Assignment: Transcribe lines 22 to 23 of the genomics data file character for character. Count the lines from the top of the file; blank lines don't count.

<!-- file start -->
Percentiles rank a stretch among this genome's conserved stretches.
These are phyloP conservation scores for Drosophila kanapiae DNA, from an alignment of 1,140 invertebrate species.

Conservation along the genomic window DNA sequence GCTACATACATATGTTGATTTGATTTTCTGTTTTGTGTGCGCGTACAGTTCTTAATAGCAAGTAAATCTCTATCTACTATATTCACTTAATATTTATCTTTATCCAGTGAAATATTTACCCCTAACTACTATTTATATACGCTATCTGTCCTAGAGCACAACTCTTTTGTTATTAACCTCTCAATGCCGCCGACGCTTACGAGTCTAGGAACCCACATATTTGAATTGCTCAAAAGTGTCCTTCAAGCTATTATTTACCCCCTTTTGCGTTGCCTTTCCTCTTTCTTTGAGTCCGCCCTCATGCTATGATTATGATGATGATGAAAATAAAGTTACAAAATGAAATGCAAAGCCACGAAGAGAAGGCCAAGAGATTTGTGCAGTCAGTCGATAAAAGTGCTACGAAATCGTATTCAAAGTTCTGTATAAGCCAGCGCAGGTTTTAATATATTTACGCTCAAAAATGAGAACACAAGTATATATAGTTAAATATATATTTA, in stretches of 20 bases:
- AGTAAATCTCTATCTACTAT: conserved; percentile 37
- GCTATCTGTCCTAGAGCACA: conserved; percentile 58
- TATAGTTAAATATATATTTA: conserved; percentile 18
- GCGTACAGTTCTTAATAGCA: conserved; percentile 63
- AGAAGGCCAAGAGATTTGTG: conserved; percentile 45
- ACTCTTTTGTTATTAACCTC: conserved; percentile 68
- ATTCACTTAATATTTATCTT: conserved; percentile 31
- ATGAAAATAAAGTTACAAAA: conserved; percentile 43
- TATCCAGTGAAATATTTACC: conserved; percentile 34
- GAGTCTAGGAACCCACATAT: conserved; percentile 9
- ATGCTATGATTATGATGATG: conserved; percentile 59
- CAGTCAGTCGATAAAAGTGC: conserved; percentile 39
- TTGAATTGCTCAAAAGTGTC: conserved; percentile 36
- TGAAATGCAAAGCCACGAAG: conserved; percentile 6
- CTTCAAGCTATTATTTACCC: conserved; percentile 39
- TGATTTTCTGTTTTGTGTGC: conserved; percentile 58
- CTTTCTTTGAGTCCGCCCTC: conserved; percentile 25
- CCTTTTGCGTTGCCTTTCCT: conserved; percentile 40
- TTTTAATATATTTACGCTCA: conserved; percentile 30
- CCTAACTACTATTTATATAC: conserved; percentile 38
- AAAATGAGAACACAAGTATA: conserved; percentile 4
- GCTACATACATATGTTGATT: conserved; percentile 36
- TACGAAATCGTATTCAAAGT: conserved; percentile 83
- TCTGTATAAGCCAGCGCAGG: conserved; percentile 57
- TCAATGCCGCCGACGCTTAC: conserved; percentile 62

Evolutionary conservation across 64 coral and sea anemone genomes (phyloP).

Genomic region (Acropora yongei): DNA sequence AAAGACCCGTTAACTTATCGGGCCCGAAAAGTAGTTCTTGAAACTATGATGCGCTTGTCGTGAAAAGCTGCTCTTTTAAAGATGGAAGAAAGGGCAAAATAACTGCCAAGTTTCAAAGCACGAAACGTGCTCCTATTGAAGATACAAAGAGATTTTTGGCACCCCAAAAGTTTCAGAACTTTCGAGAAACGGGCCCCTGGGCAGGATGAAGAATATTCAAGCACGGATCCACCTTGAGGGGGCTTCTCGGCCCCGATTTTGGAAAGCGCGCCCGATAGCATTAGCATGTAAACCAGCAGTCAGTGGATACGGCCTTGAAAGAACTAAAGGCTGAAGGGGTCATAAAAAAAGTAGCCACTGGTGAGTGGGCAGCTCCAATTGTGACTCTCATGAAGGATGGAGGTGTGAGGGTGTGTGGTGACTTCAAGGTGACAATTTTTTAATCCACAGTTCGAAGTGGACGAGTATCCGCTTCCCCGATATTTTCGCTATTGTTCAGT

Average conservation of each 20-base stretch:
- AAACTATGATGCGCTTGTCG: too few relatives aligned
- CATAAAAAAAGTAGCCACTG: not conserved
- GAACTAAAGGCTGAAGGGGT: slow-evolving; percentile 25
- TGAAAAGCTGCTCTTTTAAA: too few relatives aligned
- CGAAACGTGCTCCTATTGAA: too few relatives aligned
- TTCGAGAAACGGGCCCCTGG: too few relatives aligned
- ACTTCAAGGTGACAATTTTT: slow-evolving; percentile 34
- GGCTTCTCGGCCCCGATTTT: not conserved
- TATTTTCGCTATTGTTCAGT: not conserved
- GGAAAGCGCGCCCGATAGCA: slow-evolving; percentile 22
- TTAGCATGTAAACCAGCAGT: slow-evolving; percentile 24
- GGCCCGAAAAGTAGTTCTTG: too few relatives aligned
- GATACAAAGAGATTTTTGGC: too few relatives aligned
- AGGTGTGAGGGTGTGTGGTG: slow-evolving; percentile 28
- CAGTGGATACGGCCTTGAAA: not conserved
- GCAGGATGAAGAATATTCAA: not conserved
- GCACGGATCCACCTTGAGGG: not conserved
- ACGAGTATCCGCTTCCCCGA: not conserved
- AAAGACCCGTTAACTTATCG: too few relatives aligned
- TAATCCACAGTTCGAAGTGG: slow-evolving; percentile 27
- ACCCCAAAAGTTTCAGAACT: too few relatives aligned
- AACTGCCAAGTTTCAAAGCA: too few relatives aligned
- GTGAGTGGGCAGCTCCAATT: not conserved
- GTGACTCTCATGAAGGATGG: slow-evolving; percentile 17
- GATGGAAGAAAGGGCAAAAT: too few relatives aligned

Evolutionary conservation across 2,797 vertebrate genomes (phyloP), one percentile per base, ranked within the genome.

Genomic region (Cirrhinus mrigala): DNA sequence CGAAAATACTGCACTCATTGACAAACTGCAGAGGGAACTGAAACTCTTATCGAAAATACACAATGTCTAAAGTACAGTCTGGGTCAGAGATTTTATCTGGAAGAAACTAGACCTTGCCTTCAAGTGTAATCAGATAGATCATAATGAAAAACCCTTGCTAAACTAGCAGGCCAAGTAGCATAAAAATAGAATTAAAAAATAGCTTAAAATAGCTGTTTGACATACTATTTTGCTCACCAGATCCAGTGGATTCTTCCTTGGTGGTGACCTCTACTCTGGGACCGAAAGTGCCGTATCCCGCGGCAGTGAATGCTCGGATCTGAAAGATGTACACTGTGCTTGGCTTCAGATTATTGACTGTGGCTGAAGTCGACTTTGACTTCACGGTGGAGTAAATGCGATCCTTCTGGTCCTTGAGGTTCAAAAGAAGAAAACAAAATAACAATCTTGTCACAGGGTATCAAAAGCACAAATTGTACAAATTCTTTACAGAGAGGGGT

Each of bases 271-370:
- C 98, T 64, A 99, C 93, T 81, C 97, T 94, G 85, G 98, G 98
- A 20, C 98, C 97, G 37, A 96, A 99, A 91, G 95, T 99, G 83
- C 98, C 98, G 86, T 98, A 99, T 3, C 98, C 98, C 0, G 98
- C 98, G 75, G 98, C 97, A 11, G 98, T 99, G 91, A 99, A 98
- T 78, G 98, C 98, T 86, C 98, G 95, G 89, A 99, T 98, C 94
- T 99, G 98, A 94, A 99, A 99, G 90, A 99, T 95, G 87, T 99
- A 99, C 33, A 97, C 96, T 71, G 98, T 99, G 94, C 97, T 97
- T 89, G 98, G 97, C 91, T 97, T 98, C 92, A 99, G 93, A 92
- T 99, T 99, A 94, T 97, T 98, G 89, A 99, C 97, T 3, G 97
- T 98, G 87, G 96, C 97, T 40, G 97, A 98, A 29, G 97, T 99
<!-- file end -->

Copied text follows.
- TTTTAATATATTTACGCTCA: conserved; percentile 30
- CCTAACTACTATTTATATAC: conserved; percentile 38